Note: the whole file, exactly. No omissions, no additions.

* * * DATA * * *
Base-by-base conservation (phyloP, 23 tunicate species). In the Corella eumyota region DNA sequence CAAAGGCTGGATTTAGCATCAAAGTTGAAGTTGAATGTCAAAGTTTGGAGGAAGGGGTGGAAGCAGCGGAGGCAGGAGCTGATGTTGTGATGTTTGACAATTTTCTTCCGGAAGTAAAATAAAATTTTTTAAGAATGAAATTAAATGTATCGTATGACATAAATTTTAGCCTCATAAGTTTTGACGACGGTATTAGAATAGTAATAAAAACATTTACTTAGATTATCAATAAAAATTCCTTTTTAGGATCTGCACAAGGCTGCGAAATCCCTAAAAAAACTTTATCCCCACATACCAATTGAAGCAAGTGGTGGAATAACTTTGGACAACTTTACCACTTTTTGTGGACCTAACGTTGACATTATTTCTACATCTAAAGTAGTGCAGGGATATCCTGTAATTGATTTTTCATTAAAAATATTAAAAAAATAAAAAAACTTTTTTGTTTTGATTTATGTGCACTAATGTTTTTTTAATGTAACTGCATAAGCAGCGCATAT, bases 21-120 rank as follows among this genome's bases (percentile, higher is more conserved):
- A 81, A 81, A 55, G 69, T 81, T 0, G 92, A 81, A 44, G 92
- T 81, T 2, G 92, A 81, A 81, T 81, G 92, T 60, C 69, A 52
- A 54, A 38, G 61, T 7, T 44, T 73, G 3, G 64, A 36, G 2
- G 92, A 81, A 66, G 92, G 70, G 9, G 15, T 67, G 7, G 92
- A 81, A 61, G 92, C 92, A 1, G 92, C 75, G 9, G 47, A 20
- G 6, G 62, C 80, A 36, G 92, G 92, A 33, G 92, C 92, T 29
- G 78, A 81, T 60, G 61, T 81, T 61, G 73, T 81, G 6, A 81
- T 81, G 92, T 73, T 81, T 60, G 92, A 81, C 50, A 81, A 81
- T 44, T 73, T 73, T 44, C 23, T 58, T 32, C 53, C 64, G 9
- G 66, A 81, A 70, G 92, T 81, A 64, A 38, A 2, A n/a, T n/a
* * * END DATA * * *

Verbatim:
Base-by-base conservation (phyloP, 23 tunicate species). In the Corella eumyota region DNA sequence CAAAGGCTGGATTTAGCATCAAAGTTGAAGTTGAATGTCAAAGTTTGGAGGAAGGGGTGGAAGCAGCGGAGGCAGGAGCTGATGTTGTGATGTTTGACAATTTTCTTCCGGAAGTAAAATAAAATTTTTTAAGAATGAAATTAAATGTATCGTATGACATAAATTTTAGCCTCATAAGTTTTGACGACGGTATTAGAATAGTAATAAAAACATTTACTTAGATTATCAATAAAAATTCCTTTTTAGGATCTGCACAAGGCTGCGAAATCCCTAAAAAAACTTTATCCCCACATACCAATTGAAGCAAGTGGTGGAATAACTTTGGACAACTTTACCACTTTTTGTGGACCTAACGTTGACATTATTTCTACATCTAAAGTAGTGCAGGGATATCCTGTAATTGATTTTTCATTAAAAATATTAAAAAAATAAAAAAACTTTTTTGTTTTGATTTATGTGCACTAATGTTTTTTTAATGTAACTGCATAAGCAGCGCATAT, bases 21-120 rank as follows among this genome's bases (percentile, higher is more conserved):
- A 81, A 81, A 55, G 69, T 81, T 0, G 92, A 81, A 44, G 92
- T 81, T 2, G 92, A 81, A 81, T 81, G 92, T 60, C 69, A 52
- A 54, A 38, G 61, T 7, T 44, T 73, G 3, G 64, A 36, G 2
- G 92, A 81, A 66, G 92, G 70, G 9, G 15, T 67, G 7, G 92
- A 81, A 61, G 92, C 92, A 1, G 92, C 75, G 9, G 47, A 20
- G 6, G 62, C 80, A 36, G 92, G 92, A 33, G 92, C 92, T 29
- G 78, A 81, T 60, G 61, T 81, T 61, G 73, T 81, G 6, A 81
- T 81, G 92, T 73, T 81, T 60, G 92, A 81, C 50, A 81, A 81
- T 44, T 73, T 73, T 44, C 23, T 58, T 32, C 53, C 64, G 9
- G 66, A 81, A 70, G 92, T 81, A 64, A 38, A 2, A n/a, T n/a